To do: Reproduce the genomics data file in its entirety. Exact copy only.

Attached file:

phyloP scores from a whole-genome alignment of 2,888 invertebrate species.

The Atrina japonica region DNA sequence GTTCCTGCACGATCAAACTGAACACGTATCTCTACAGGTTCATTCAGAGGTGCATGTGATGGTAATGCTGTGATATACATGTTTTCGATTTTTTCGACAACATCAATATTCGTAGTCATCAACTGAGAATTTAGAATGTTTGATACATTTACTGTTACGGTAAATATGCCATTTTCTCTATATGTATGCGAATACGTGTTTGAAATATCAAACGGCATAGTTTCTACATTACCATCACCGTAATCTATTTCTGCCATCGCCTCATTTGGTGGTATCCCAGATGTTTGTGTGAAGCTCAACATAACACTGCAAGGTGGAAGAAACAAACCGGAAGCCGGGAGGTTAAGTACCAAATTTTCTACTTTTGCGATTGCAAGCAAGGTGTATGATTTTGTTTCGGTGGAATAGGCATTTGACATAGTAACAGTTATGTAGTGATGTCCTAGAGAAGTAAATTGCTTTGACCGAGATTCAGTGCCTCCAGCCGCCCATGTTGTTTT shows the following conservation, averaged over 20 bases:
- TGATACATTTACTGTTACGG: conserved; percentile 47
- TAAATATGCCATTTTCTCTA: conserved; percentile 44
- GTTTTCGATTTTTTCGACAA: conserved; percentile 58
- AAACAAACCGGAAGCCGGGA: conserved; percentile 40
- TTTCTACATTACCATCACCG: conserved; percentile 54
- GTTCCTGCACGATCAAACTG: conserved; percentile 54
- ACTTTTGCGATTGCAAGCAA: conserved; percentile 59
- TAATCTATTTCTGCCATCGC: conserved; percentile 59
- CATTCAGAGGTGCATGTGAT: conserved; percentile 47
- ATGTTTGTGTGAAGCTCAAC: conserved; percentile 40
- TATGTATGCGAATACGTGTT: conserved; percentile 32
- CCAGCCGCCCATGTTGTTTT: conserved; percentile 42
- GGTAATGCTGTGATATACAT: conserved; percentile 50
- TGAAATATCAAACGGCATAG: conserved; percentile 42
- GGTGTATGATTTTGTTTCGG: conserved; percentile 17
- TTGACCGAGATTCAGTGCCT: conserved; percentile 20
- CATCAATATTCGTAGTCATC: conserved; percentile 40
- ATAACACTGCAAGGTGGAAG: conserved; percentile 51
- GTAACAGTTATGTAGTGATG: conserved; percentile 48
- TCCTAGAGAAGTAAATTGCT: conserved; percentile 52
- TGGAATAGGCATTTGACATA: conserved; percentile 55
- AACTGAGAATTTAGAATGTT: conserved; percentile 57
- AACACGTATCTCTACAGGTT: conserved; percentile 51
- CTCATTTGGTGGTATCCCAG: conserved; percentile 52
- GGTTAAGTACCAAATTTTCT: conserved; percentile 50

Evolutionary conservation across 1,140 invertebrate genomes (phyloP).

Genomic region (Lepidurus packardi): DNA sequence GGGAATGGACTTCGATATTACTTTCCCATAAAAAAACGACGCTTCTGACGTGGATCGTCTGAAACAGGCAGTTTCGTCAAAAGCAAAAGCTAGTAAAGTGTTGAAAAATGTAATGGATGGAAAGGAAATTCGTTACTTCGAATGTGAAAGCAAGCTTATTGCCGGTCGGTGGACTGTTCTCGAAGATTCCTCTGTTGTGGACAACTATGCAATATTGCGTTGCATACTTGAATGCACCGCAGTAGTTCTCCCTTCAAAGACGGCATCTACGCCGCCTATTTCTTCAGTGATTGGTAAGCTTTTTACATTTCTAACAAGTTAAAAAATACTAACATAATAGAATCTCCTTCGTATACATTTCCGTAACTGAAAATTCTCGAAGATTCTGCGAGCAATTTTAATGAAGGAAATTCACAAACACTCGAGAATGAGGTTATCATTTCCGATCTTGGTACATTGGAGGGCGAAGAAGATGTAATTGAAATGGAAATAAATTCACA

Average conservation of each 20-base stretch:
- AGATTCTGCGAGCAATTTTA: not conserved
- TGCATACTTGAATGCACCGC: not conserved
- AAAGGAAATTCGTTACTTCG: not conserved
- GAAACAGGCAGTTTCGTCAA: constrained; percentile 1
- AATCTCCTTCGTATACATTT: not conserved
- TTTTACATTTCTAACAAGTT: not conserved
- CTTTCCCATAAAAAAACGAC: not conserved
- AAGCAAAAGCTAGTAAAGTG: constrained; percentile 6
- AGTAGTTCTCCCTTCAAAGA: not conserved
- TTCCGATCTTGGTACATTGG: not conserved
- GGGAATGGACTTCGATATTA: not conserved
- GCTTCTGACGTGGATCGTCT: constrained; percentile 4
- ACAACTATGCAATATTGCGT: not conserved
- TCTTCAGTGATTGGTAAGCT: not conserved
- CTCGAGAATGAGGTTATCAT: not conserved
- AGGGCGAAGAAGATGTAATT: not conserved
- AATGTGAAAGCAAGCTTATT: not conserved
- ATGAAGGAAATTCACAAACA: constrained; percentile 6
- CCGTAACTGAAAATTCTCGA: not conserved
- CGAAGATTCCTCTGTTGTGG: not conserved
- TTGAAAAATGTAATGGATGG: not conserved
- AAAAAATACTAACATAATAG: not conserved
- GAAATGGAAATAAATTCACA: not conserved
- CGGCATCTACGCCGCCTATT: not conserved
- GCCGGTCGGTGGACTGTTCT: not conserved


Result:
phyloP scores from a whole-genome alignment of 2,888 invertebrate species.

The Atrina japonica region DNA sequence GTTCCTGCACGATCAAACTGAACACGTATCTCTACAGGTTCATTCAGAGGTGCATGTGATGGTAATGCTGTGATATACATGTTTTCGATTTTTTCGACAACATCAATATTCGTAGTCATCAACTGAGAATTTAGAATGTTTGATACATTTACTGTTACGGTAAATATGCCATTTTCTCTATATGTATGCGAATACGTGTTTGAAATATCAAACGGCATAGTTTCTACATTACCATCACCGTAATCTATTTCTGCCATCGCCTCATTTGGTGGTATCCCAGATGTTTGTGTGAAGCTCAACATAACACTGCAAGGTGGAAGAAACAAACCGGAAGCCGGGAGGTTAAGTACCAAATTTTCTACTTTTGCGATTGCAAGCAAGGTGTATGATTTTGTTTCGGTGGAATAGGCATTTGACATAGTAACAGTTATGTAGTGATGTCCTAGAGAAGTAAATTGCTTTGACCGAGATTCAGTGCCTCCAGCCGCCCATGTTGTTTT shows the following conservation, averaged over 20 bases:
- TGATACATTTACTGTTACGG: conserved; percentile 47
- TAAATATGCCATTTTCTCTA: conserved; percentile 44
- GTTTTCGATTTTTTCGACAA: conserved; percentile 58
- AAACAAACCGGAAGCCGGGA: conserved; percentile 40
- TTTCTACATTACCATCACCG: conserved; percentile 54
- GTTCCTGCACGATCAAACTG: conserved; percentile 54
- ACTTTTGCGATTGCAAGCAA: conserved; percentile 59
- TAATCTATTTCTGCCATCGC: conserved; percentile 59
- CATTCAGAGGTGCATGTGAT: conserved; percentile 47
- ATGTTTGTGTGAAGCTCAAC: conserved; percentile 40
- TATGTATGCGAATACGTGTT: conserved; percentile 32
- CCAGCCGCCCATGTTGTTTT: conserved; percentile 42
- GGTAATGCTGTGATATACAT: conserved; percentile 50
- TGAAATATCAAACGGCATAG: conserved; percentile 42
- GGTGTATGATTTTGTTTCGG: conserved; percentile 17
- TTGACCGAGATTCAGTGCCT: conserved; percentile 20
- CATCAATATTCGTAGTCATC: conserved; percentile 40
- ATAACACTGCAAGGTGGAAG: conserved; percentile 51
- GTAACAGTTATGTAGTGATG: conserved; percentile 48
- TCCTAGAGAAGTAAATTGCT: conserved; percentile 52
- TGGAATAGGCATTTGACATA: conserved; percentile 55
- AACTGAGAATTTAGAATGTT: conserved; percentile 57
- AACACGTATCTCTACAGGTT: conserved; percentile 51
- CTCATTTGGTGGTATCCCAG: conserved; percentile 52
- GGTTAAGTACCAAATTTTCT: conserved; percentile 50

Evolutionary conservation across 1,140 invertebrate genomes (phyloP).

Genomic region (Lepidurus packardi): DNA sequence GGGAATGGACTTCGATATTACTTTCCCATAAAAAAACGACGCTTCTGACGTGGATCGTCTGAAACAGGCAGTTTCGTCAAAAGCAAAAGCTAGTAAAGTGTTGAAAAATGTAATGGATGGAAAGGAAATTCGTTACTTCGAATGTGAAAGCAAGCTTATTGCCGGTCGGTGGACTGTTCTCGAAGATTCCTCTGTTGTGGACAACTATGCAATATTGCGTTGCATACTTGAATGCACCGCAGTAGTTCTCCCTTCAAAGACGGCATCTACGCCGCCTATTTCTTCAGTGATTGGTAAGCTTTTTACATTTCTAACAAGTTAAAAAATACTAACATAATAGAATCTCCTTCGTATACATTTCCGTAACTGAAAATTCTCGAAGATTCTGCGAGCAATTTTAATGAAGGAAATTCACAAACACTCGAGAATGAGGTTATCATTTCCGATCTTGGTACATTGGAGGGCGAAGAAGATGTAATTGAAATGGAAATAAATTCACA

Average conservation of each 20-base stretch:
- AGATTCTGCGAGCAATTTTA: not conserved
- TGCATACTTGAATGCACCGC: not conserved
- AAAGGAAATTCGTTACTTCG: not conserved
- GAAACAGGCAGTTTCGTCAA: constrained; percentile 1
- AATCTCCTTCGTATACATTT: not conserved
- TTTTACATTTCTAACAAGTT: not conserved
- CTTTCCCATAAAAAAACGAC: not conserved
- AAGCAAAAGCTAGTAAAGTG: constrained; percentile 6
- AGTAGTTCTCCCTTCAAAGA: not conserved
- TTCCGATCTTGGTACATTGG: not conserved
- GGGAATGGACTTCGATATTA: not conserved
- GCTTCTGACGTGGATCGTCT: constrained; percentile 4
- ACAACTATGCAATATTGCGT: not conserved
- TCTTCAGTGATTGGTAAGCT: not conserved
- CTCGAGAATGAGGTTATCAT: not conserved
- AGGGCGAAGAAGATGTAATT: not conserved
- AATGTGAAAGCAAGCTTATT: not conserved
- ATGAAGGAAATTCACAAACA: constrained; percentile 6
- CCGTAACTGAAAATTCTCGA: not conserved
- CGAAGATTCCTCTGTTGTGG: not conserved
- TTGAAAAATGTAATGGATGG: not conserved
- AAAAAATACTAACATAATAG: not conserved
- GAAATGGAAATAAATTCACA: not conserved
- CGGCATCTACGCCGCCTATT: not conserved
- GCCGGTCGGTGGACTGTTCT: not conserved